Three holer - Part II

The 727, nicknamed "Three holer", began to be replaced in the mid 1980's when Boeing introduced the 757 and Mc Donnell Douglas introduced the MD-80, both more efficient and quieter models. At the same time in Europe, Airbus Industries introduced the A320. The 727 was beginning to show its age, it was noisy and fuel thirsty. The last 727, a 200 Freighter, was built for Federal Express and it rolled out of the Boeing assembly line in Renton (WA) in 1984. Exactly 1831 units were built in total.

One of the great qualities of this aircraft was its ability to land on short runways; this was because the flaps were designed to be "triple slotted" so that the drag would increase while the lift factor would not decrease, so the aircraft was able to land on short runways even with a full load of passenger and/or cargo. This is why the 727 was until the mid 1990's seen a lot in NY La Guardia airport, until the 727 came no jet was allowed to be operated out of that airport.
An other quality of this aircraft was the comfort in the passenger cabin, even though the jet generated a lot of noise when full power was applied to the engines, the passenger cabin would still be quiet inside especially for the passengers not seated in the last rows of the cabin.

In the United States, the 727 disappeared from passenger service in the early 2000's as originally planned. The US major airlines were planning on phasing them out by 2005 at the latest but following the tragic events of September 11th 2001 and the rising of the fuel cost, the airlines accelerated the retirement of the type. Continental retired them in 1999 as originally planned. TWA and US Airways retired them in the year 2000 also as originally planned. United retired them by the end of 2001, American in 2002, this was when I took my last flight on that aircraft, flight AA765 from TPA to MIA, Delta and Northwest in 2003. By the end of 2003, no major airline had any 727 aircraft left in its fleet.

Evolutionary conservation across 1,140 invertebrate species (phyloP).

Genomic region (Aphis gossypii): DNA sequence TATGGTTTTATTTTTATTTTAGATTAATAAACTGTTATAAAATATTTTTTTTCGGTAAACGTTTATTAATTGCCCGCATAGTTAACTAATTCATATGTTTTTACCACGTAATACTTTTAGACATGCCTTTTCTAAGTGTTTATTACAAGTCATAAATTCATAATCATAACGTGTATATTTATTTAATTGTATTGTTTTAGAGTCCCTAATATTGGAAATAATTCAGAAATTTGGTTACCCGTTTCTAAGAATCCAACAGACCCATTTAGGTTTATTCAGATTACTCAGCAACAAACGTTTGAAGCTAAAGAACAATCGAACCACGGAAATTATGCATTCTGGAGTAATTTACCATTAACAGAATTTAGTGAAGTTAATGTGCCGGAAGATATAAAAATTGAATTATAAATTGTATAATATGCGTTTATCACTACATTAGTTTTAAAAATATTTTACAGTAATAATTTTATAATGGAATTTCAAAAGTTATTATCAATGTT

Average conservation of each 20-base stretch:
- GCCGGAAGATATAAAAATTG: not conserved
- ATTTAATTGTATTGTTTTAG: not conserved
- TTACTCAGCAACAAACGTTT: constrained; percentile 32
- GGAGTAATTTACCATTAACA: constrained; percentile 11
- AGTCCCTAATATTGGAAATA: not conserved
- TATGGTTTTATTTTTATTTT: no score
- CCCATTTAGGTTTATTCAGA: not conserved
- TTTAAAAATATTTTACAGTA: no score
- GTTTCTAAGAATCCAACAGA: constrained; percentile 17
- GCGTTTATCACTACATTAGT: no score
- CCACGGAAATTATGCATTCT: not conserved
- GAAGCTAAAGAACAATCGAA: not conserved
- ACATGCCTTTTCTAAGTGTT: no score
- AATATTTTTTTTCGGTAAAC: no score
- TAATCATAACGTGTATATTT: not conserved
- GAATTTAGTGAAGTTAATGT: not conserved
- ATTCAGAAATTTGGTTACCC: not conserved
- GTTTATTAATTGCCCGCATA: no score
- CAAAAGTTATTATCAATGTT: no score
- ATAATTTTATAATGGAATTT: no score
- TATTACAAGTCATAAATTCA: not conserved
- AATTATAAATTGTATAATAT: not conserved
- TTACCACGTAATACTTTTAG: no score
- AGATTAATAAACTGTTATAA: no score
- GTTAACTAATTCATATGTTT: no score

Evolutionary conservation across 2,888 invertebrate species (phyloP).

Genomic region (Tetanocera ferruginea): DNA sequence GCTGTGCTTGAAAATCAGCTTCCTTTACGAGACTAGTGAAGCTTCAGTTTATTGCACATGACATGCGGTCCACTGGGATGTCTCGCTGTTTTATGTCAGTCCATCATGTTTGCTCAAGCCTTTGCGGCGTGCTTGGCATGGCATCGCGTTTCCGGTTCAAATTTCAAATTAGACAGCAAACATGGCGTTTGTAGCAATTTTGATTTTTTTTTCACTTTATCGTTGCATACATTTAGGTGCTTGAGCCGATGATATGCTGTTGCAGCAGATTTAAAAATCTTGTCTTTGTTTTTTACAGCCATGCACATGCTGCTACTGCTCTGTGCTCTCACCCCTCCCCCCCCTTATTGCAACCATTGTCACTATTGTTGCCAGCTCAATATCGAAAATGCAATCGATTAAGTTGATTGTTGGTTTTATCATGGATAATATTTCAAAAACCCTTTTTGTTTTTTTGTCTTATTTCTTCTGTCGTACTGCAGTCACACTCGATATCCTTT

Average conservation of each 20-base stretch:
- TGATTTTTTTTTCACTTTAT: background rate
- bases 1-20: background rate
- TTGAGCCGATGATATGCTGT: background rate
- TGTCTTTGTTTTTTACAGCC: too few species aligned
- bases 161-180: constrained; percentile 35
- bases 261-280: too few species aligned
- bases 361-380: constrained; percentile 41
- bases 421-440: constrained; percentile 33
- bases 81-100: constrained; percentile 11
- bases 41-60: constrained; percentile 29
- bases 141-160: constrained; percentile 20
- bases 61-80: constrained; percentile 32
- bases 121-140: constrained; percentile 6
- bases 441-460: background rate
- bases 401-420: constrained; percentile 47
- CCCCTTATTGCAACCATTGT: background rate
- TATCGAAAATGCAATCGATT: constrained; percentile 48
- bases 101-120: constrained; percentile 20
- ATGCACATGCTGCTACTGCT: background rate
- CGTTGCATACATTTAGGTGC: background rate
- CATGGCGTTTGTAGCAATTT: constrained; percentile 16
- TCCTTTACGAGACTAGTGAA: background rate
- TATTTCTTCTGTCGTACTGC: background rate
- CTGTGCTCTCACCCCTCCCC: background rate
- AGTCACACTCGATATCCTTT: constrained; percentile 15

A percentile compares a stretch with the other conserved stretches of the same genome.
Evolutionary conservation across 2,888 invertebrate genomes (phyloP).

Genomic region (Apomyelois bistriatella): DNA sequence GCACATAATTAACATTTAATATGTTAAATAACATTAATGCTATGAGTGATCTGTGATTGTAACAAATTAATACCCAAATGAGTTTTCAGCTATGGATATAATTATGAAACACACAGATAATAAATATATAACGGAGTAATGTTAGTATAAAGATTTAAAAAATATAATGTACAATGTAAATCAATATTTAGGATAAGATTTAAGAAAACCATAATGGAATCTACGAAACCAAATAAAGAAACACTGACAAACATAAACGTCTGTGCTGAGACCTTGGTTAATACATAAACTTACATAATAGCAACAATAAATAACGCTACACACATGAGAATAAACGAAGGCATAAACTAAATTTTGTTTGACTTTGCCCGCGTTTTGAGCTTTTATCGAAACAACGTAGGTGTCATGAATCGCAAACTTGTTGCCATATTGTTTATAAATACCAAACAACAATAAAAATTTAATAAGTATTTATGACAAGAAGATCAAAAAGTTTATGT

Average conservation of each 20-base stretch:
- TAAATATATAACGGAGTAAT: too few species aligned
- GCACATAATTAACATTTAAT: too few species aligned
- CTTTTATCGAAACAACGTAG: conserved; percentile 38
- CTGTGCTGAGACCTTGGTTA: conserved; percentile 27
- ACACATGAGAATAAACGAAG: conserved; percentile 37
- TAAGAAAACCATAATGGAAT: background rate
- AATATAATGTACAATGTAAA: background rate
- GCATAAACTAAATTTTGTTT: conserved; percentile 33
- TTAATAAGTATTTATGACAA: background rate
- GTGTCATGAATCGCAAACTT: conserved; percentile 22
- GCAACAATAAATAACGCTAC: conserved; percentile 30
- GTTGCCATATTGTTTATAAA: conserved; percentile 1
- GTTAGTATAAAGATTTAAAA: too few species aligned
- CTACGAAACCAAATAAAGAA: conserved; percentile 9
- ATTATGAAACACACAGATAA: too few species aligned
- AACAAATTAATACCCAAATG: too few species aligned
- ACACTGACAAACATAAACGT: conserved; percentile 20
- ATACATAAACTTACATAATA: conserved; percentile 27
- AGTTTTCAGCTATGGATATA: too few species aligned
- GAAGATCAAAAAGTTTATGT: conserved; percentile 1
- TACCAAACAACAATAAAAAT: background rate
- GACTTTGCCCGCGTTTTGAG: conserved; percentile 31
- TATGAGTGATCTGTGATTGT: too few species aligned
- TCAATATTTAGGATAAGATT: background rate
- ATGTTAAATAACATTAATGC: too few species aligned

In Europe, the 727's were phased out more quickly even before the events of 9-11, this was probably because jet fuel was more expensive in Europe att hat time. Alitalia already got rid of them by the mid 1980's. Air France, Olympic, Lufthansa, TAP and Turkish retired them in the early 1990's while Iberia kept flying them until the end of the 1990's. Most former 727 operators in Europe now fly the Airbus A320 on short and medium haul flights.

Today (late 2000's), there are very few passenger 727's still flying with minor companies but many of them still fly as freighters with major freight carriers, Fed Ex and DHL being two of them. UPS doesn't have 727's anymore. Those freight companies complied with the Stage III nose regulations so the FAA and aviation authorities in Europe allowed them to continue operating the aircraft. Fed Ex has plans on phasing them all out by 2016 in favor of the younger 757. The "Three holer" has now graced the skies for more than forty years!

The author, sitting in the copilot's seat of the 727 after the last flight at American Airlines in 2002.
No posts.
No posts.